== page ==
Churches go green
Churches, mosques, and synagogues look for ways to make their buildings more energy efficient, both to heed ethical imperatives against waste, and also to save money.
As the sun lights up the brilliant stained-glass windows of this 19th-century Gothic sanctuary, the small congregation at St. John's Episcopal Church listens intently to a sermon from a visiting layman.Skip to next paragraph
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"As people of faith, we are called in different ways to love our God and to love our neighbors," says Steven MacAusland, a fellow Episcopalian. "I am with you today to discuss energy. What is the connection?"
The cofounder of Massachusetts Interfaith Power & Light (MIP&L), Mr. MacAusland speaks of the effects of energy consumption and the need to reduce greenhouse gas emissions to stabilize the earth's climate. He isn't preaching political activism, he says, but is offering a way for the church to practice its own ministry of care for neighbors and future generations. Next week, members will vote on whether to join MIP&L.
As evidence of global warming has mounted, congregations across the US are examining their habits and asking what their faith demands of them in response. Catholic, Protestant, and Jewish groups have turned to scripture for guidance.
Houses of worship, it turns out, are some of the biggest wasters of energy on a per capita, per hour-of-use basis.
With help from an interfaith power and light movement now spreading around the country, churches and other religious institutions are cutting back on energy consumption, investing in more efficient heating and lighting systems, buying renewable energy, and even, on occasion, joining the effort to "build green."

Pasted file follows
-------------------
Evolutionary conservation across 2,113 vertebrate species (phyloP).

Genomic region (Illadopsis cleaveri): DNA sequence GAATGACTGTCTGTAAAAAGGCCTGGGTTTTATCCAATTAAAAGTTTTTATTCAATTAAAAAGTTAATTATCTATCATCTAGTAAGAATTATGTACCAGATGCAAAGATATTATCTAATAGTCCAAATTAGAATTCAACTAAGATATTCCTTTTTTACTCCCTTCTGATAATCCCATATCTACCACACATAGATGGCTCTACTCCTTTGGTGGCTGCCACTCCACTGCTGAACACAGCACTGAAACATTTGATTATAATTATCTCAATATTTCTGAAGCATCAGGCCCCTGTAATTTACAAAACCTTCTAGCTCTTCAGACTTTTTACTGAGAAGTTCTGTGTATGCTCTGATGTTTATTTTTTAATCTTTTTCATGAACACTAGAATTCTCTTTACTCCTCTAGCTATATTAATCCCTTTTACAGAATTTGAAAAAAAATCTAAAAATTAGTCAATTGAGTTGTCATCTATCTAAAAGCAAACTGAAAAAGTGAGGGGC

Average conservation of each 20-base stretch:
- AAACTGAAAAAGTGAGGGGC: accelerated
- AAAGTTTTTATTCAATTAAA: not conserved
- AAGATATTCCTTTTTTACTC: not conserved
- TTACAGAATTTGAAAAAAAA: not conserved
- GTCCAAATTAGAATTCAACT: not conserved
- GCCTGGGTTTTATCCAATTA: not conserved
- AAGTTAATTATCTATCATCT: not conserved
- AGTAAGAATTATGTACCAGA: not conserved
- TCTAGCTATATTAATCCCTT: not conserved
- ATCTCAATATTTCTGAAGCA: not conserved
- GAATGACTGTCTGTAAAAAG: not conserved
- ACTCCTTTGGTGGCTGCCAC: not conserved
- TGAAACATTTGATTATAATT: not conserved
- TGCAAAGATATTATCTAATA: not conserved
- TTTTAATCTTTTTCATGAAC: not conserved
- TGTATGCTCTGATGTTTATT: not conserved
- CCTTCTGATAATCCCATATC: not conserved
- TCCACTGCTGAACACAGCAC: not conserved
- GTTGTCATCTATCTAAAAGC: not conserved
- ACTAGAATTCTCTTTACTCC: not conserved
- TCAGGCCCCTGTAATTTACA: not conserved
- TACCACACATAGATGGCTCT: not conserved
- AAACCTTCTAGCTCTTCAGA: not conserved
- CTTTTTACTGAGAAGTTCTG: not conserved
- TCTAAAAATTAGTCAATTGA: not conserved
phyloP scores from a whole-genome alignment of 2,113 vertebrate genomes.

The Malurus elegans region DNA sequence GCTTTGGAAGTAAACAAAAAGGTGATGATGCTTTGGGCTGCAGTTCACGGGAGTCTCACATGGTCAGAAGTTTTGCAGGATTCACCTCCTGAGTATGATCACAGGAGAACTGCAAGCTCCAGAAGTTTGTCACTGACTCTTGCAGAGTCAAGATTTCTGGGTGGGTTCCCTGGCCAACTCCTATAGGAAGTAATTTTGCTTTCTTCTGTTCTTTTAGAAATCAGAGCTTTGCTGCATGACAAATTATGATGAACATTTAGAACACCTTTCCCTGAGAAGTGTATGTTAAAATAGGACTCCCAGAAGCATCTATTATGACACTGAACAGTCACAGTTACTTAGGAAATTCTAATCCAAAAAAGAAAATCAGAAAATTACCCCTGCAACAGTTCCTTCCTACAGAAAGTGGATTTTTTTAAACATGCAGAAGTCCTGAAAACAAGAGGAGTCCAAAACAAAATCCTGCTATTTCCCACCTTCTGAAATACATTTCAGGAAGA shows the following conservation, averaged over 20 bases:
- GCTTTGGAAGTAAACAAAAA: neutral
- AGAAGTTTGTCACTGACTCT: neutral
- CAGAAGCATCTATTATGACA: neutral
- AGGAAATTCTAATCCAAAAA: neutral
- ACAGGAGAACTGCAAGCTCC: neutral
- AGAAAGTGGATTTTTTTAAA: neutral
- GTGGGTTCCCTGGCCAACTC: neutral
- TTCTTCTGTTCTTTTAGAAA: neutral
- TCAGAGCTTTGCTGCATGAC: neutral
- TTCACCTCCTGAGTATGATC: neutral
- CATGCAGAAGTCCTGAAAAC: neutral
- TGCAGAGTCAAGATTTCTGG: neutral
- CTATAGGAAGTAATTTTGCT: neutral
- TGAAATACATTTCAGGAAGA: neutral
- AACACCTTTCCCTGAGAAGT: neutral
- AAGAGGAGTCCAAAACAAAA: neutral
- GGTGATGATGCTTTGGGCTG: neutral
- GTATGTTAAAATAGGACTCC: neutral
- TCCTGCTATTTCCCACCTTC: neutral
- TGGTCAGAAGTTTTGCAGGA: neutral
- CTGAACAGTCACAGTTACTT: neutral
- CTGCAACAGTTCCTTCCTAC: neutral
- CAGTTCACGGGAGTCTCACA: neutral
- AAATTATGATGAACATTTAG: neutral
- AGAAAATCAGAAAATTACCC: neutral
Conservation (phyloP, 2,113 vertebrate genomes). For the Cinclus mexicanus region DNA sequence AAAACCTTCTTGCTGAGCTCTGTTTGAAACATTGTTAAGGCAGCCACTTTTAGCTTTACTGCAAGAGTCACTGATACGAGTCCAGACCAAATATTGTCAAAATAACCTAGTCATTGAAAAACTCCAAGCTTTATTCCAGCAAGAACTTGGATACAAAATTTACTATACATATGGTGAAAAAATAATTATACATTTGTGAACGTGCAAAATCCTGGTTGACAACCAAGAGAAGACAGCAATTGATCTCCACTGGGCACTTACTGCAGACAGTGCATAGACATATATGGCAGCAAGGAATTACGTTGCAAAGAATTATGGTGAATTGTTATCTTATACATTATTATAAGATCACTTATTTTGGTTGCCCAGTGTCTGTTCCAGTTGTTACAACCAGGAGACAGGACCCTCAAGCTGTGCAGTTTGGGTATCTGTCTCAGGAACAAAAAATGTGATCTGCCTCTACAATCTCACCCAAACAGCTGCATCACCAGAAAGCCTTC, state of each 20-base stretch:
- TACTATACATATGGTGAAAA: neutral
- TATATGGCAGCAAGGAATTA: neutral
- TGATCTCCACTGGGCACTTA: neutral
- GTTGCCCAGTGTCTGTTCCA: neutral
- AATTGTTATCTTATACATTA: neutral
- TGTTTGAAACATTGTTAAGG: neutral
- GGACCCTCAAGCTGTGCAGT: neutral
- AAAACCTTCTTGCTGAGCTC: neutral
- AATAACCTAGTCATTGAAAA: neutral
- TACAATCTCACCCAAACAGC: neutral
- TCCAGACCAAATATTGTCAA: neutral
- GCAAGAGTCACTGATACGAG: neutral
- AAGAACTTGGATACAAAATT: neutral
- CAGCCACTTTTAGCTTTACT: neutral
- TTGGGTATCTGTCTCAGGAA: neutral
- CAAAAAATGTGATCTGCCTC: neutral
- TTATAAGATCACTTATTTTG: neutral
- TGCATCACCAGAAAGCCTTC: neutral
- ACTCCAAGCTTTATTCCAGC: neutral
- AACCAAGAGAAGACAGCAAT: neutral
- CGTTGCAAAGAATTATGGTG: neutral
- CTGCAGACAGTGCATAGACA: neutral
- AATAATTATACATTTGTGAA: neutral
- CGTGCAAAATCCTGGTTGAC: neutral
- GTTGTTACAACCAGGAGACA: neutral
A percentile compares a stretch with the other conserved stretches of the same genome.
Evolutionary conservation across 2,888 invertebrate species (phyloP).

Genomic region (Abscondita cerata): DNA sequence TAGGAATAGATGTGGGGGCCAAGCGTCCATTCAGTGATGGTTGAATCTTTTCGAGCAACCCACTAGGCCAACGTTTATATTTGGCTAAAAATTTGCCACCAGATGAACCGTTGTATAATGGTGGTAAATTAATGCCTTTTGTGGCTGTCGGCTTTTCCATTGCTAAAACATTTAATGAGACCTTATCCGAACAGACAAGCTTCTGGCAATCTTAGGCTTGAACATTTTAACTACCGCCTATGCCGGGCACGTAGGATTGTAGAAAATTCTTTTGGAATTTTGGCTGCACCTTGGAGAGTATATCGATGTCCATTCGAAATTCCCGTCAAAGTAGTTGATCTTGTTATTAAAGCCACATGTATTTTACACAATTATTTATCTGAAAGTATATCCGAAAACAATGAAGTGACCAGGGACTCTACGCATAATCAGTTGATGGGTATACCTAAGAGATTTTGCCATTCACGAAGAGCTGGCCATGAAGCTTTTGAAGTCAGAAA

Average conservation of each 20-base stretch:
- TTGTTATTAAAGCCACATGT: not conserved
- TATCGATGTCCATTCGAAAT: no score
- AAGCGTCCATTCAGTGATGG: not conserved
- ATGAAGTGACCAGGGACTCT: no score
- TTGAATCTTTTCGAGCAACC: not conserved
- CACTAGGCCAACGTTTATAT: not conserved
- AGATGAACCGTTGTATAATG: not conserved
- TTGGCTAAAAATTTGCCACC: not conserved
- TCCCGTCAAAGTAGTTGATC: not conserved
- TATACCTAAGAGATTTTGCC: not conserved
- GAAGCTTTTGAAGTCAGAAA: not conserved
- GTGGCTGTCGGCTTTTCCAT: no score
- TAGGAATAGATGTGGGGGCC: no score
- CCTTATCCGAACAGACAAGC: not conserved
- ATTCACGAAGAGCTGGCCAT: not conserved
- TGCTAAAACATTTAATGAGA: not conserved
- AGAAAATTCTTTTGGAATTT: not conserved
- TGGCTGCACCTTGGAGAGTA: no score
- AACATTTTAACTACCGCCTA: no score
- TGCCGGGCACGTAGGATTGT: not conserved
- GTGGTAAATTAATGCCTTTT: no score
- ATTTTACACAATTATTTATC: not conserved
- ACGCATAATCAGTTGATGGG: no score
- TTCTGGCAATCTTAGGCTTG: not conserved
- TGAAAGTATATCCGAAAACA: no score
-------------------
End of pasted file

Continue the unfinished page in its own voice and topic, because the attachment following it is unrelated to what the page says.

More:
Congregations that practice environmental stewardship can save 30 percent on their utility bills, says the US Environmental Protection Agency. If all US congregations did the same, they'd save an estimated $573 million annually and prevent 6 million tons of CO2 from polluting the air - the equivalent of taking 1 million cars off the road.
Conserving congregations see direct financial as well as environmental benefits. For instance:
• By installing solar panels on the roof and changing lighting, Christ Church in Ontario, Calif., saw its summer utility bills drop from $600 to $20 a month.
• All Saints Episcopal Church in Brookline, Mass., which installed a new boiler with zoned heating, programmable thermostats, and more efficient lighting, was rewarded with annual savings of $17,000. They've used 14 percent of the savings to buy 100 percent renewable energy, further reducing pollutants.
• Hebron Baptist Church in Dacula, Ga., revamped its lighting system, converting fixtures and exit signs. They're saving $32,000 a year in church expenses and 450,000 kilowatt hours of energy.
Churches, synagogues, mosques, and temples get help for stewardship efforts in EPA's Energy Star program, which identifies equipment, appliances, and lighting products that are energy efficient and provides some funding (www.energystar.gov).
The interfaith power and light movement, now active in about a dozen states, aims to help congregations by providing ready access to technical services for efficiency upgrades; information on funding resources; and a means for purchasing solar, wind, or landfill gas power.
The movement - sparked in California by an interfaith discussion on how to respond to global warming - began in the late '90s in the Episcopal church. After gaining backing from the state's bishops, MacAusland and Sally Bingham, a priest at Grace Cathedral in San Francisco, formed Episcopal Power & Light (EP&L) as California was deregulating the electrical industry.
"Suddenly people were going to have choices about where their electricity came from, and we focused on clean energy," says the Rev. Ms. Bingham. Within two years, 60 Episcopal churches were buying renewable energy from Green Mountain Energy and using conservation measures.
"Renewable energy is the most exciting part of the program - getting power from the sun and wind," says MacAusland. "But you need to build your base on energy conservation and efficiency, and by saving energy and money you can begin to afford premium grades of power."
Green-energy products will cost more until they are fully developed. In Massachusetts, one product, ReGen, currently costs 3 cents more a kilowatt hour, about 60 cents more a day for an average home, MacAusland says.